Littering of plastic has escalated into a
global environmental problem. Unfortunately, the following applies to the vast majority of polymer products: regardless of the form in which they are introduced into nature, the degradation under atmospheric conditions either does not take place at all or only extremely slowly. This endangers the environment to a great extent. Especially the oceans are particularly affected by the significant amounts of plastic waste. In the meantime, complete „plastic islands“ have emerged in unimaginable proportions in the North and South Pacific.
Due to this global challenge, the recycling of plastics is increasingly becoming the focus of the general public. The goal should be a circular economy, i.e. ideally a worldwide, closed cycle of plastic products. Currently, recycling is mainly carried out using mechanical processes. For this purpose, the plastic waste is sorted according to the type of plastic, then washed, melted down and processed into so-called recyclates. These recyclates replace the use of new plastics based on fossil raw materials and save on CO2 emissions. During mechanical recycling the chemical structure of the plastics remains. Mechanical recycling of plastic waste is very common, for example in the area of PET bottles, but reaches its limits when the starting material is contaminated or not of the same type. To get decisively closer to the goal of a circular economy for plastic, more sophisticated solutions are required. The very largest, widespread plastic waste fractions – for example the contents of the „yellow bags“ or the „yellow bins“ of the German waste management system – contain many impurities. To successfully return these mixed fractions to a cycle, both mechanical and chemical plastic recycling processes must be established on a large scale.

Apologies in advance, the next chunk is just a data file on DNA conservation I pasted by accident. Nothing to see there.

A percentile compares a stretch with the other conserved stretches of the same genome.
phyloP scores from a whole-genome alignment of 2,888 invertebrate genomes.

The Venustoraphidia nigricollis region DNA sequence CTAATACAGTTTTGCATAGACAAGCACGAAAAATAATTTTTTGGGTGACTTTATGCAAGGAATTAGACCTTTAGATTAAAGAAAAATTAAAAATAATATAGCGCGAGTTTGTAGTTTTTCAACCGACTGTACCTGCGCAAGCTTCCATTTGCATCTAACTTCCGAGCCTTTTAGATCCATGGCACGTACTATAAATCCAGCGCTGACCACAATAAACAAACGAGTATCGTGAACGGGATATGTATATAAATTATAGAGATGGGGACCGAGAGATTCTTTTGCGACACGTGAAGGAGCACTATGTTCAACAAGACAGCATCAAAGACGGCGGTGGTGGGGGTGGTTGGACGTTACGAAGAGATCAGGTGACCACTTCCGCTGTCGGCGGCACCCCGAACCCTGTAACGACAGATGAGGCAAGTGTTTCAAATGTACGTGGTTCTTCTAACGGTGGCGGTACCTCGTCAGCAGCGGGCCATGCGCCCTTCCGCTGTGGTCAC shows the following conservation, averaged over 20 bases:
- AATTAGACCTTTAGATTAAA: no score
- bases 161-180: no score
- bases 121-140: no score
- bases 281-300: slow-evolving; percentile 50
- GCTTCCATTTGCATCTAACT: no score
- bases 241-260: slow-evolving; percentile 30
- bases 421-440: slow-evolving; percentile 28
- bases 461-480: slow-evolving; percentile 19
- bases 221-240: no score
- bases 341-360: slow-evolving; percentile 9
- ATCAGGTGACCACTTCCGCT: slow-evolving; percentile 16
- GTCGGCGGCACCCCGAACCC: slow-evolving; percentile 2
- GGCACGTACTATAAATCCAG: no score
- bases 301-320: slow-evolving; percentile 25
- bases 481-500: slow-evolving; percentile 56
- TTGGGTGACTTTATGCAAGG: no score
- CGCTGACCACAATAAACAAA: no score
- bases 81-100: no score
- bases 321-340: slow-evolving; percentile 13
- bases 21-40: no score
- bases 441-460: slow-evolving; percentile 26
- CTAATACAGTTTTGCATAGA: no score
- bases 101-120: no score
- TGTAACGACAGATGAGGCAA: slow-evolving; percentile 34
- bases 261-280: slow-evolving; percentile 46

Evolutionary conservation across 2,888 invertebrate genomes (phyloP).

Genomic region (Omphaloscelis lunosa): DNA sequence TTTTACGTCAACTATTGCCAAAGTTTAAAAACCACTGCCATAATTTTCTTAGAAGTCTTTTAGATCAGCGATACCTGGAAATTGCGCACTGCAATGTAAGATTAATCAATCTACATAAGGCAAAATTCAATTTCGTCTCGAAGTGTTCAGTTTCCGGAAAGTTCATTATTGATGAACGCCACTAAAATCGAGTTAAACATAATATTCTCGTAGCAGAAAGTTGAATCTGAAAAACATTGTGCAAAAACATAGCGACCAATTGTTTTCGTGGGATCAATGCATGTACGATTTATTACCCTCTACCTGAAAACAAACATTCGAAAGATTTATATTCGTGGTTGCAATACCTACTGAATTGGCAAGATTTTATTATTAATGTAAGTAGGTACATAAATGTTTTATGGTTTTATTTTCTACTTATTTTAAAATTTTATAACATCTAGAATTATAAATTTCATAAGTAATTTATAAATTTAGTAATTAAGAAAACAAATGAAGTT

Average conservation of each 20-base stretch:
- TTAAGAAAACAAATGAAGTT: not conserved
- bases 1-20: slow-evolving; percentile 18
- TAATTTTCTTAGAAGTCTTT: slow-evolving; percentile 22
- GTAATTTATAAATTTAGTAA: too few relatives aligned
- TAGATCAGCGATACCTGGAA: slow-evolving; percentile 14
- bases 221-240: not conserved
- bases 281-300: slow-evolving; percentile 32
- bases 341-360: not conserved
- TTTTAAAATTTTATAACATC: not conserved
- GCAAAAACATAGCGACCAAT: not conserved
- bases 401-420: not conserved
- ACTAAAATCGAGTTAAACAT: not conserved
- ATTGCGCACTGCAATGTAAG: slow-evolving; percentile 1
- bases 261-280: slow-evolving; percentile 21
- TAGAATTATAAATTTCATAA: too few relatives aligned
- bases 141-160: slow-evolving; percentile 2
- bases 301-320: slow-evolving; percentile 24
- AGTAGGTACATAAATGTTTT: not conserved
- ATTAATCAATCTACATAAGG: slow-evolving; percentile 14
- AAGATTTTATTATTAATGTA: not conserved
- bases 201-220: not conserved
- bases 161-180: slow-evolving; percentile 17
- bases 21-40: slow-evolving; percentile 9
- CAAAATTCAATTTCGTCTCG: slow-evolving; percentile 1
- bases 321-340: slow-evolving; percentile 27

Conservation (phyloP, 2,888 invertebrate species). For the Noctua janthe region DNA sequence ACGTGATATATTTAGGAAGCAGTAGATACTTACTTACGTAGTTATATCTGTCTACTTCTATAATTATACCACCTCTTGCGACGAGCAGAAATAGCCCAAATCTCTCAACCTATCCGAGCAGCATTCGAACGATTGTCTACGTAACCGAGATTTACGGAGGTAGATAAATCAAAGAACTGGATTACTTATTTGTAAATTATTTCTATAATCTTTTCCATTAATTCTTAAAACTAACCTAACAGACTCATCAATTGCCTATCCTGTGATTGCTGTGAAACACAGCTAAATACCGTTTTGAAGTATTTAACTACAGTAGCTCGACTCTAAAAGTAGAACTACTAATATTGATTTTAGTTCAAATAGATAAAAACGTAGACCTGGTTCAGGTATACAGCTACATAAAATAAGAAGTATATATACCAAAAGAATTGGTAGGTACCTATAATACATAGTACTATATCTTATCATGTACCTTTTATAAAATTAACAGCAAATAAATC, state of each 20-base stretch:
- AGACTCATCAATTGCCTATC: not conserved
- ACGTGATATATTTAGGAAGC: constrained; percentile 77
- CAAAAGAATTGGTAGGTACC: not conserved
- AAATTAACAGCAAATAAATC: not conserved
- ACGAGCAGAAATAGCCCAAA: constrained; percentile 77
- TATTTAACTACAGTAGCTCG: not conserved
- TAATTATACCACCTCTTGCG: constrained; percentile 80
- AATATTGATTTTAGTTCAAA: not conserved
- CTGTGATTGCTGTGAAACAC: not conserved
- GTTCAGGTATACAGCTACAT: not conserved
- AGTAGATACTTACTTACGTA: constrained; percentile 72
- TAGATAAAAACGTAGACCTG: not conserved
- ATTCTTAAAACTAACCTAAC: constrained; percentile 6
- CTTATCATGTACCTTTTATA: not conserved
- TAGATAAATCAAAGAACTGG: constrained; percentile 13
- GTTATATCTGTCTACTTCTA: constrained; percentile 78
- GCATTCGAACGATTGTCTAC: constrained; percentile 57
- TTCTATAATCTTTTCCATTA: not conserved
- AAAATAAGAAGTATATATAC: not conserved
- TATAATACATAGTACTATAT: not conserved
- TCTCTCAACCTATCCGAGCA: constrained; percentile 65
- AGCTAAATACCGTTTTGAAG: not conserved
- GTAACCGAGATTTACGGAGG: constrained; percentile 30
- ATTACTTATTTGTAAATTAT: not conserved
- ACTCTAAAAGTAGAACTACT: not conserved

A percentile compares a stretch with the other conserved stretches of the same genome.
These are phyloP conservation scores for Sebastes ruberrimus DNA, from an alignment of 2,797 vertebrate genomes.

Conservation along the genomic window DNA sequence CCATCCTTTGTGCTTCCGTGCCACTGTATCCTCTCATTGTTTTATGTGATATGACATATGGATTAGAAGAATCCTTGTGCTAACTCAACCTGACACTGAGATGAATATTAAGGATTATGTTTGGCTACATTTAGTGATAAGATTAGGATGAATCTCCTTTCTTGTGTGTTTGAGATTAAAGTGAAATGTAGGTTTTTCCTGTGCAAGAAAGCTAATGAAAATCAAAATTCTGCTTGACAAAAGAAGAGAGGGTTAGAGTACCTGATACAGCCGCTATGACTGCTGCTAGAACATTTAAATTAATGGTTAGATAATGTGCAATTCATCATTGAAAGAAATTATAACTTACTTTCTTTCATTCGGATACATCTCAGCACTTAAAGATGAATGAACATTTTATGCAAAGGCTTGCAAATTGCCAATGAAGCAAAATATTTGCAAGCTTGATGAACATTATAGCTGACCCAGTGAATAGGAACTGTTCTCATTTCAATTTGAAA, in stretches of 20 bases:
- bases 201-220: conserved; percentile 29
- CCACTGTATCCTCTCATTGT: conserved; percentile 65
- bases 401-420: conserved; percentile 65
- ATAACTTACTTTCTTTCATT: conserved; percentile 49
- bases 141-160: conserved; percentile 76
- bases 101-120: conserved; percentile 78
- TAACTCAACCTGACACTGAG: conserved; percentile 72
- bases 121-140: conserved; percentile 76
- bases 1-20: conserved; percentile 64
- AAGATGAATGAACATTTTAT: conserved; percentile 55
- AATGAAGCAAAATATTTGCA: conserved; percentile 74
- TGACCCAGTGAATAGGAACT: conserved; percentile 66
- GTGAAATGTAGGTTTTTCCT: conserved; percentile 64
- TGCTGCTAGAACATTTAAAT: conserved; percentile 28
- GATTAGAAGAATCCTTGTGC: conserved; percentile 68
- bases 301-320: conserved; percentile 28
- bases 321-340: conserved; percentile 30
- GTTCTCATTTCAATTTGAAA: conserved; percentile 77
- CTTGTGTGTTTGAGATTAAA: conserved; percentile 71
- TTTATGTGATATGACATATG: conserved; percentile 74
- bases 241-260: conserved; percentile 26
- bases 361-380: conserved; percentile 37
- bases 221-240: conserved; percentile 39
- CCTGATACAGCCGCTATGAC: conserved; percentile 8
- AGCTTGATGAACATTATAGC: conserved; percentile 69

Chemical recycling in practice